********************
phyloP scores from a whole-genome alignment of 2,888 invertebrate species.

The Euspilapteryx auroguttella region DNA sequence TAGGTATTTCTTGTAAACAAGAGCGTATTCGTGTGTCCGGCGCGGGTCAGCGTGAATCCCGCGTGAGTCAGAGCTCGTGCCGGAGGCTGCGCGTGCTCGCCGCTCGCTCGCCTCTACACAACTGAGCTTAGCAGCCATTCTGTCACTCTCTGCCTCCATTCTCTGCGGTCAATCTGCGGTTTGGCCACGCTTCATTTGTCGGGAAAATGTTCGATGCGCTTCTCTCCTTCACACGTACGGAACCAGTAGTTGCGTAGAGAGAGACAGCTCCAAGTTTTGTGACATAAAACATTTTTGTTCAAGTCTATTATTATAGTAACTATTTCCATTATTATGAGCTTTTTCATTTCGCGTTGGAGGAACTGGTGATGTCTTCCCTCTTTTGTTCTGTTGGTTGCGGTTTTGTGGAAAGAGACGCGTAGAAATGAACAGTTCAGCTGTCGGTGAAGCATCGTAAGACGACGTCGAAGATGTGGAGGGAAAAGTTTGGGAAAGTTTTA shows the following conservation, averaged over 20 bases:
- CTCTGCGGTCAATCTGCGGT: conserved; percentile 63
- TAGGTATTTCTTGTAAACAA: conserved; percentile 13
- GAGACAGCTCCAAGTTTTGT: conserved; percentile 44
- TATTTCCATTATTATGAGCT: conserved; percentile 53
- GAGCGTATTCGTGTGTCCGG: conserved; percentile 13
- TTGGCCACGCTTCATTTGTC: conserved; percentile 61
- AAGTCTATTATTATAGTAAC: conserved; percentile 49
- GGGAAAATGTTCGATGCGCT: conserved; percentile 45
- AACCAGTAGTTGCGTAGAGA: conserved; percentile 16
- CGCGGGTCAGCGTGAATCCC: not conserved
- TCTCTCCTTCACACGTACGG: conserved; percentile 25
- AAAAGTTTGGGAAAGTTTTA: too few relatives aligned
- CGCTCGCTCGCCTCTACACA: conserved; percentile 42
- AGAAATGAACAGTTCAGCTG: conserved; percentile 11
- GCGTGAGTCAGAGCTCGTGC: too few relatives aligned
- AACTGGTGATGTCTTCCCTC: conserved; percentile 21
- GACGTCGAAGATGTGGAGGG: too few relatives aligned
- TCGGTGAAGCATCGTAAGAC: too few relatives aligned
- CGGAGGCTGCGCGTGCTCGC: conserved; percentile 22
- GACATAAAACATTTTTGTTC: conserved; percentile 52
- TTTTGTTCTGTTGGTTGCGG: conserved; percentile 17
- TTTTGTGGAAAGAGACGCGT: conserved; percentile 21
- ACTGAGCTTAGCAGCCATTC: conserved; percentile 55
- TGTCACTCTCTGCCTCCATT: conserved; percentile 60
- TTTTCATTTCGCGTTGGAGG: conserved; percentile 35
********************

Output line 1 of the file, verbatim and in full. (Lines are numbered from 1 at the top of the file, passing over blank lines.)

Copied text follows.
phyloP scores from a whole-genome alignment of 2,888 invertebrate species.